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National Weather Service Confirms Rare West Virginia Tornado

Craig Hudson / The Charleston Gazette-Mail
via AP
Dwight Ford hands over his daughter Jasmine, 8, to her mother, Laura Stallings, after the car they were driving in was struck by a falling pole that had itself been hit by a lightning bolt after a suspected tornado tore through Charleston, W.Va. Monday.

Updated on Tues. Jun. 25, 2019 at 4:45 p.m.

The National Weather Service says storm-related damage indicates that a rare tornado touched down in West Virginia.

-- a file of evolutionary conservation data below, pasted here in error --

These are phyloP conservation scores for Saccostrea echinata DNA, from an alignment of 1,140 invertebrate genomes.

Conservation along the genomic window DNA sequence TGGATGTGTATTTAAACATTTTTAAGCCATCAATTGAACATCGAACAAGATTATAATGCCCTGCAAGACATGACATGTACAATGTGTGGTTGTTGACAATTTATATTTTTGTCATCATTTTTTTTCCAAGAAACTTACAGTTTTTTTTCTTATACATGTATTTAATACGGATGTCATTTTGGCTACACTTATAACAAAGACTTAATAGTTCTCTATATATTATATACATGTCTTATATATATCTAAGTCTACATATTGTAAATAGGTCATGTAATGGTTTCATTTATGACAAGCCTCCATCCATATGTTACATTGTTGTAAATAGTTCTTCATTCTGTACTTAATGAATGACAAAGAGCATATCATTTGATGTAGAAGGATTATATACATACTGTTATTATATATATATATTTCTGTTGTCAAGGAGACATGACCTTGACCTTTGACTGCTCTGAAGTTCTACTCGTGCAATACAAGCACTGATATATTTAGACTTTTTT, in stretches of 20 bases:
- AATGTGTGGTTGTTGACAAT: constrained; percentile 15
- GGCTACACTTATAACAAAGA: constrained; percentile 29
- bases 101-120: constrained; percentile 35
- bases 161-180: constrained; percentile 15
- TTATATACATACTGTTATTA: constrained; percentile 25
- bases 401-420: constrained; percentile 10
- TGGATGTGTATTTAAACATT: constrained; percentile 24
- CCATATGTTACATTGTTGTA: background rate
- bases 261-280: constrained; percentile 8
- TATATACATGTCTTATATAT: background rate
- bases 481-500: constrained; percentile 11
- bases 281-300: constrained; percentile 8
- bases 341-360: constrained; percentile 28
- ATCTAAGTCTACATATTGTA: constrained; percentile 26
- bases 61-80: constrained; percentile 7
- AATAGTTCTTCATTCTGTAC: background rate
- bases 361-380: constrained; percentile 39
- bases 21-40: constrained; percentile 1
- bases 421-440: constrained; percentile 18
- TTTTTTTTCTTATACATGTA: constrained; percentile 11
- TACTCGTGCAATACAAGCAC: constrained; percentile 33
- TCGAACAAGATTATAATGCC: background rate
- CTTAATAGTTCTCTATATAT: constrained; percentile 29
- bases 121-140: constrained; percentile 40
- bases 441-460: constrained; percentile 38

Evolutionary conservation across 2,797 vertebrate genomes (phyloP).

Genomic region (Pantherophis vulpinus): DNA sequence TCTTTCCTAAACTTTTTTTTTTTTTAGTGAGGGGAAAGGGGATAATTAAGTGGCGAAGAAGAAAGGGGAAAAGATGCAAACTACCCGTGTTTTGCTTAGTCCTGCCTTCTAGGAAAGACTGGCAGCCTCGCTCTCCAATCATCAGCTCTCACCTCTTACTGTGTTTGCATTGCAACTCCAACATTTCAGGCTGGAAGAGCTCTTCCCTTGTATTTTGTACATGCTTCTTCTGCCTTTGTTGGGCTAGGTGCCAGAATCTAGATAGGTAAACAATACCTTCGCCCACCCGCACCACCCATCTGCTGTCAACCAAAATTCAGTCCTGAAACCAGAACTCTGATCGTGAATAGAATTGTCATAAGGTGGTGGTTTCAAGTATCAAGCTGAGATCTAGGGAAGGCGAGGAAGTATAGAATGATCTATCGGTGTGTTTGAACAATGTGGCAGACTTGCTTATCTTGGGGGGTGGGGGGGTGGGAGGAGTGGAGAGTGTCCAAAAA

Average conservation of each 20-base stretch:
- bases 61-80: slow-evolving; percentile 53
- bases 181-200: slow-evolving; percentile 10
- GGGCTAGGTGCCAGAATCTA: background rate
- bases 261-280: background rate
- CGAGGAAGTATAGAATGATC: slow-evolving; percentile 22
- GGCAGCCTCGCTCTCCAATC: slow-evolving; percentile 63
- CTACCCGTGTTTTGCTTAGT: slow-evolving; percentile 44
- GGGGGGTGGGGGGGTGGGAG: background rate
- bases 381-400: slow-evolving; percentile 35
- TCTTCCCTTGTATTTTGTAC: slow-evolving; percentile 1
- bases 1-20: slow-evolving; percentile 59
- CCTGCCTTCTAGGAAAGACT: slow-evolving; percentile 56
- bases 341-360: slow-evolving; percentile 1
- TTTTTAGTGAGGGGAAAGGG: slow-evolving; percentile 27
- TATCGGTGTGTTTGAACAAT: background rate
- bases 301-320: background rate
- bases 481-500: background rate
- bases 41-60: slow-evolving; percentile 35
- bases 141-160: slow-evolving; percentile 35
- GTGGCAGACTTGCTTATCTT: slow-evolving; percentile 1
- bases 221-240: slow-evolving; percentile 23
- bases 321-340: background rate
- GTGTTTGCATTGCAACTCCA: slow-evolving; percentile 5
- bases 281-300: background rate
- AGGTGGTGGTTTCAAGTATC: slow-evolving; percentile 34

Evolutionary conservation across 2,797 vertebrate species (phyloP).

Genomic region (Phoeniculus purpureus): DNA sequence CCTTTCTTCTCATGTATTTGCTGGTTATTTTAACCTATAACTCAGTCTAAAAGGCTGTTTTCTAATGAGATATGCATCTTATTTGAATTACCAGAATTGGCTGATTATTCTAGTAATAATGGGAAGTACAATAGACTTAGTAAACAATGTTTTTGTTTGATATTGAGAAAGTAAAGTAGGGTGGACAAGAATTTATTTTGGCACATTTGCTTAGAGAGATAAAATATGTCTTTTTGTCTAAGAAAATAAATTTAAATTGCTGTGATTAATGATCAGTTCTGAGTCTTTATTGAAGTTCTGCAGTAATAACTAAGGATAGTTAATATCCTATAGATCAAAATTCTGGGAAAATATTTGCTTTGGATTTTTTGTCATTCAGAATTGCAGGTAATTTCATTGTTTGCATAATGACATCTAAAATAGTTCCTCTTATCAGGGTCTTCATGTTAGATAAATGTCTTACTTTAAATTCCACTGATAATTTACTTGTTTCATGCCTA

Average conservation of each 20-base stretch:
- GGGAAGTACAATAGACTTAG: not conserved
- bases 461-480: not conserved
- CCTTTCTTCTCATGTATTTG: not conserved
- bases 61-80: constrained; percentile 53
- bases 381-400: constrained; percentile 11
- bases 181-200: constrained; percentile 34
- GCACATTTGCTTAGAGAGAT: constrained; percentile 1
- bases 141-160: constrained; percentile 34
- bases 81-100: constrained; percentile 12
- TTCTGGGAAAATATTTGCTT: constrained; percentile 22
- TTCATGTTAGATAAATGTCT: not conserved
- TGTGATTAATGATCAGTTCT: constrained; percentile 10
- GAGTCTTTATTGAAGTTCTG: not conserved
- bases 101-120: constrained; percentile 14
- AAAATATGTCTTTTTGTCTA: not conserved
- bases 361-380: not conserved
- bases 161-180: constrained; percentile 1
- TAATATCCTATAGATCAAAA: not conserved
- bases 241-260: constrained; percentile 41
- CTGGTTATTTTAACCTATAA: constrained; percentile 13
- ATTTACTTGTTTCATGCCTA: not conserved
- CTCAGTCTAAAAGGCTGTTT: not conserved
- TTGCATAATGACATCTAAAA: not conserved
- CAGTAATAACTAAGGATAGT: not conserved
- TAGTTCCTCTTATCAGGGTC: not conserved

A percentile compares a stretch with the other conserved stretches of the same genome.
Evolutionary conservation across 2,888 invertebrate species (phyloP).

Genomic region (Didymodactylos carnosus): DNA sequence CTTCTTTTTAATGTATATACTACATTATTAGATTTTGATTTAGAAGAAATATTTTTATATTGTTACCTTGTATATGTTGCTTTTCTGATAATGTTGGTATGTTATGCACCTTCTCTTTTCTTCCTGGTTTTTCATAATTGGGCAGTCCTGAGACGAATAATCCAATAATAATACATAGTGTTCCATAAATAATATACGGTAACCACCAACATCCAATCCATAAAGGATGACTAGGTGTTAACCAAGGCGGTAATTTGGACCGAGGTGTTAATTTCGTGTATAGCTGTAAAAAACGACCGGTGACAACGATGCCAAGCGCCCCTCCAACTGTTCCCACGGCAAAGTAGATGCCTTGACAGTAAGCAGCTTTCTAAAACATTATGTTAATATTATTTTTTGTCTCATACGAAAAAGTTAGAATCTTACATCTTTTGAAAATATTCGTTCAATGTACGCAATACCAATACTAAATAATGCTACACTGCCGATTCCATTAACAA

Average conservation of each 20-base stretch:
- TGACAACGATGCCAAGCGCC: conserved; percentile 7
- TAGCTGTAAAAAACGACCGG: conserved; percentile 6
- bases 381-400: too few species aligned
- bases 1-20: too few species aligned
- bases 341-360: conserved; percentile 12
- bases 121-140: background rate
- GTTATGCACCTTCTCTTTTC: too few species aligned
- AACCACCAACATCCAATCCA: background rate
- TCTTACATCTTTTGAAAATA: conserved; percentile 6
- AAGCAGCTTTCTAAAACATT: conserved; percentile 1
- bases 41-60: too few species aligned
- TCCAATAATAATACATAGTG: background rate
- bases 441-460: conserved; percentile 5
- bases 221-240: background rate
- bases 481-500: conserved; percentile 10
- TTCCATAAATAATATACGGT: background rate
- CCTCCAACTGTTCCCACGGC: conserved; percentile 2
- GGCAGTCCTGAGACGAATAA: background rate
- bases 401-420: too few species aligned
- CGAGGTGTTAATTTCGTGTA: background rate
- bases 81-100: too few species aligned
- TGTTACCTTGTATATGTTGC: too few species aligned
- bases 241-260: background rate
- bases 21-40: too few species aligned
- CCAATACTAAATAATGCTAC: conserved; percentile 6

The weather service tweeted that a tornado hit the Alum Creek area Monday night along U.S. Route 119 southwest of Charleston. The weather service says a survey team is looking at damage in other areas Tuesday in Kanawha County, where large trees toppled onto homes and roads.

The weather service is still determining the tornado's strength.

With its vast network of hills and mountains, West Virginia averages two tornadoes a year.

About 15,000 Appalachian Power customers remained without electricity Tuesday in West Virginia, down from nearly 21,000 Monday night. Charleston's Yeager Airport tweeted it was using backup generators. Workers at West Virginia's Capitol complex went home at midday when the power was turned off campuswide as part of repair and restoration efforts.

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